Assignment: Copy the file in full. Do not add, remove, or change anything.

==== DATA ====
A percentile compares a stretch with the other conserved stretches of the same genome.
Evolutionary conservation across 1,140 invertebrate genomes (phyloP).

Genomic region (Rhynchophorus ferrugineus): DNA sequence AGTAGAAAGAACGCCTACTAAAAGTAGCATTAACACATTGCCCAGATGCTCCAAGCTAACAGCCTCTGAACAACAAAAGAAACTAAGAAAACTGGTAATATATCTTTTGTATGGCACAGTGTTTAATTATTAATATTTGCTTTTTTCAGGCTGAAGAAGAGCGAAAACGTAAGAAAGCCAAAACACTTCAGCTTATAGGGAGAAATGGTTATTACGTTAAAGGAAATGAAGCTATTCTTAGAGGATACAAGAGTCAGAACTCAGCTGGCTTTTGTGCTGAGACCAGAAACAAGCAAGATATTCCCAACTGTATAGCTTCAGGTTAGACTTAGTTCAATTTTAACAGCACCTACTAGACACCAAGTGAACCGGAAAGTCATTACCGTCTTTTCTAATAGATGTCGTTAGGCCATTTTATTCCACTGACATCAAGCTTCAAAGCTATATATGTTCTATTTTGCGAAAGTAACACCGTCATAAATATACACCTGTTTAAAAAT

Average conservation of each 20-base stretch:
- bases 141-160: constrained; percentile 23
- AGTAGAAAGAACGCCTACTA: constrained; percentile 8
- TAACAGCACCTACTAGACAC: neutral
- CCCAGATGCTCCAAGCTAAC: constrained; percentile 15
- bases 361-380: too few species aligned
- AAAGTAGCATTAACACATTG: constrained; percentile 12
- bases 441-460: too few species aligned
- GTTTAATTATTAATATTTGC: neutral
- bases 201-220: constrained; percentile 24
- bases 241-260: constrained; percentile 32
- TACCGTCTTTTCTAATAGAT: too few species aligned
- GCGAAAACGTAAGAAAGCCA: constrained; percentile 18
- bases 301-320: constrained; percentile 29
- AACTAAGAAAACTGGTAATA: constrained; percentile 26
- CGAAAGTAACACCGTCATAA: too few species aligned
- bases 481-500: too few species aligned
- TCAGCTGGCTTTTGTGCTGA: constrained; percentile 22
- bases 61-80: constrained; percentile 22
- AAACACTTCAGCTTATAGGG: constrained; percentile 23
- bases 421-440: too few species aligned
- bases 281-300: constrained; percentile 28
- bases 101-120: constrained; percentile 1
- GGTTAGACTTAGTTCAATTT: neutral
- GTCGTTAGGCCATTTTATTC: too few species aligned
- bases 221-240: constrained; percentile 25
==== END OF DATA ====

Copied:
A percentile compares a stretch with the other conserved stretches of the same genome.
Evolutionary conservation across 1,140 invertebrate genomes (phyloP).

Genomic region (Rhynchophorus ferrugineus): DNA sequence AGTAGAAAGAACGCCTACTAAAAGTAGCATTAACACATTGCCCAGATGCTCCAAGCTAACAGCCTCTGAACAACAAAAGAAACTAAGAAAACTGGTAATATATCTTTTGTATGGCACAGTGTTTAATTATTAATATTTGCTTTTTTCAGGCTGAAGAAGAGCGAAAACGTAAGAAAGCCAAAACACTTCAGCTTATAGGGAGAAATGGTTATTACGTTAAAGGAAATGAAGCTATTCTTAGAGGATACAAGAGTCAGAACTCAGCTGGCTTTTGTGCTGAGACCAGAAACAAGCAAGATATTCCCAACTGTATAGCTTCAGGTTAGACTTAGTTCAATTTTAACAGCACCTACTAGACACCAAGTGAACCGGAAAGTCATTACCGTCTTTTCTAATAGATGTCGTTAGGCCATTTTATTCCACTGACATCAAGCTTCAAAGCTATATATGTTCTATTTTGCGAAAGTAACACCGTCATAAATATACACCTGTTTAAAAAT

Average conservation of each 20-base stretch:
- bases 141-160: constrained; percentile 23
- AGTAGAAAGAACGCCTACTA: constrained; percentile 8
- TAACAGCACCTACTAGACAC: neutral
- CCCAGATGCTCCAAGCTAAC: constrained; percentile 15
- bases 361-380: too few species aligned
- AAAGTAGCATTAACACATTG: constrained; percentile 12
- bases 441-460: too few species aligned
- GTTTAATTATTAATATTTGC: neutral
- bases 201-220: constrained; percentile 24
- bases 241-260: constrained; percentile 32
- TACCGTCTTTTCTAATAGAT: too few species aligned
- GCGAAAACGTAAGAAAGCCA: constrained; percentile 18
- bases 301-320: constrained; percentile 29
- AACTAAGAAAACTGGTAATA: constrained; percentile 26
- CGAAAGTAACACCGTCATAA: too few species aligned
- bases 481-500: too few species aligned
- TCAGCTGGCTTTTGTGCTGA: constrained; percentile 22
- bases 61-80: constrained; percentile 22
- AAACACTTCAGCTTATAGGG: constrained; percentile 23
- bases 421-440: too few species aligned
- bases 281-300: constrained; percentile 28
- bases 101-120: constrained; percentile 1
- GGTTAGACTTAGTTCAATTT: neutral
- GTCGTTAGGCCATTTTATTC: too few species aligned
- bases 221-240: constrained; percentile 25